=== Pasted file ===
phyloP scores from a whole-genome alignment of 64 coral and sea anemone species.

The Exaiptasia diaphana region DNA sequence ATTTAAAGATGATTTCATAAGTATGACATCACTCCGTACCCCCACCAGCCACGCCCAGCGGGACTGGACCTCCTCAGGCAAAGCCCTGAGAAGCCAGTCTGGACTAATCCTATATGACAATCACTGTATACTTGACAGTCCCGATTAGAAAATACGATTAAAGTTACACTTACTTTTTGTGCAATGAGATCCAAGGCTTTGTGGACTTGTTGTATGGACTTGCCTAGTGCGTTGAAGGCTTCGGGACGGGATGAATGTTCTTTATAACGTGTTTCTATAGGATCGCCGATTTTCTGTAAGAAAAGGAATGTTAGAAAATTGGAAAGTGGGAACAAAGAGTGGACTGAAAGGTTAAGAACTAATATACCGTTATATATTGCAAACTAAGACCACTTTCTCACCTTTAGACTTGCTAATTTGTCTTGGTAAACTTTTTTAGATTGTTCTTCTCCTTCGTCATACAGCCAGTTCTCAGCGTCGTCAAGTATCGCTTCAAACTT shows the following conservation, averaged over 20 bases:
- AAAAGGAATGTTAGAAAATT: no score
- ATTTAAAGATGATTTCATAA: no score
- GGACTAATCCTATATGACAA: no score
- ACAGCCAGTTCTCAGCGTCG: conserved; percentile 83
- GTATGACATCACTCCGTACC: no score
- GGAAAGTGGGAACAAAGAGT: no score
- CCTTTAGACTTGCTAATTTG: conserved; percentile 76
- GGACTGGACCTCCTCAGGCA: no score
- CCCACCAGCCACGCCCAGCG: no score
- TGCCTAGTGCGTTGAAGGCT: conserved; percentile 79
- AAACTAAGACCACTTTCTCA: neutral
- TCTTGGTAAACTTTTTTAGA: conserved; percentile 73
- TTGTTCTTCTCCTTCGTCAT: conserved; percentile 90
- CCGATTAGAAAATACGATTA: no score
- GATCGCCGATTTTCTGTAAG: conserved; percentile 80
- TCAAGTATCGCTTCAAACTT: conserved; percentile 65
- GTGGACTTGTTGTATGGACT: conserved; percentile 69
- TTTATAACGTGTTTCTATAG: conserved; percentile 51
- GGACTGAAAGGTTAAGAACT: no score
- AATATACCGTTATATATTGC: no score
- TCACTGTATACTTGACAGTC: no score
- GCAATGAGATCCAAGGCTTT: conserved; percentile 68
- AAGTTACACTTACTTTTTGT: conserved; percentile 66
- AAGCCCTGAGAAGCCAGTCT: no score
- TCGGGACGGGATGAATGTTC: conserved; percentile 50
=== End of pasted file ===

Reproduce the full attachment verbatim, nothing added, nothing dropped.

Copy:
phyloP scores from a whole-genome alignment of 64 coral and sea anemone species.

The Exaiptasia diaphana region DNA sequence ATTTAAAGATGATTTCATAAGTATGACATCACTCCGTACCCCCACCAGCCACGCCCAGCGGGACTGGACCTCCTCAGGCAAAGCCCTGAGAAGCCAGTCTGGACTAATCCTATATGACAATCACTGTATACTTGACAGTCCCGATTAGAAAATACGATTAAAGTTACACTTACTTTTTGTGCAATGAGATCCAAGGCTTTGTGGACTTGTTGTATGGACTTGCCTAGTGCGTTGAAGGCTTCGGGACGGGATGAATGTTCTTTATAACGTGTTTCTATAGGATCGCCGATTTTCTGTAAGAAAAGGAATGTTAGAAAATTGGAAAGTGGGAACAAAGAGTGGACTGAAAGGTTAAGAACTAATATACCGTTATATATTGCAAACTAAGACCACTTTCTCACCTTTAGACTTGCTAATTTGTCTTGGTAAACTTTTTTAGATTGTTCTTCTCCTTCGTCATACAGCCAGTTCTCAGCGTCGTCAAGTATCGCTTCAAACTT shows the following conservation, averaged over 20 bases:
- AAAAGGAATGTTAGAAAATT: no score
- ATTTAAAGATGATTTCATAA: no score
- GGACTAATCCTATATGACAA: no score
- ACAGCCAGTTCTCAGCGTCG: conserved; percentile 83
- GTATGACATCACTCCGTACC: no score
- GGAAAGTGGGAACAAAGAGT: no score
- CCTTTAGACTTGCTAATTTG: conserved; percentile 76
- GGACTGGACCTCCTCAGGCA: no score
- CCCACCAGCCACGCCCAGCG: no score
- TGCCTAGTGCGTTGAAGGCT: conserved; percentile 79
- AAACTAAGACCACTTTCTCA: neutral
- TCTTGGTAAACTTTTTTAGA: conserved; percentile 73
- TTGTTCTTCTCCTTCGTCAT: conserved; percentile 90
- CCGATTAGAAAATACGATTA: no score
- GATCGCCGATTTTCTGTAAG: conserved; percentile 80
- TCAAGTATCGCTTCAAACTT: conserved; percentile 65
- GTGGACTTGTTGTATGGACT: conserved; percentile 69
- TTTATAACGTGTTTCTATAG: conserved; percentile 51
- GGACTGAAAGGTTAAGAACT: no score
- AATATACCGTTATATATTGC: no score
- TCACTGTATACTTGACAGTC: no score
- GCAATGAGATCCAAGGCTTT: conserved; percentile 68
- AAGTTACACTTACTTTTTGT: conserved; percentile 66
- AAGCCCTGAGAAGCCAGTCT: no score
- TCGGGACGGGATGAATGTTC: conserved; percentile 50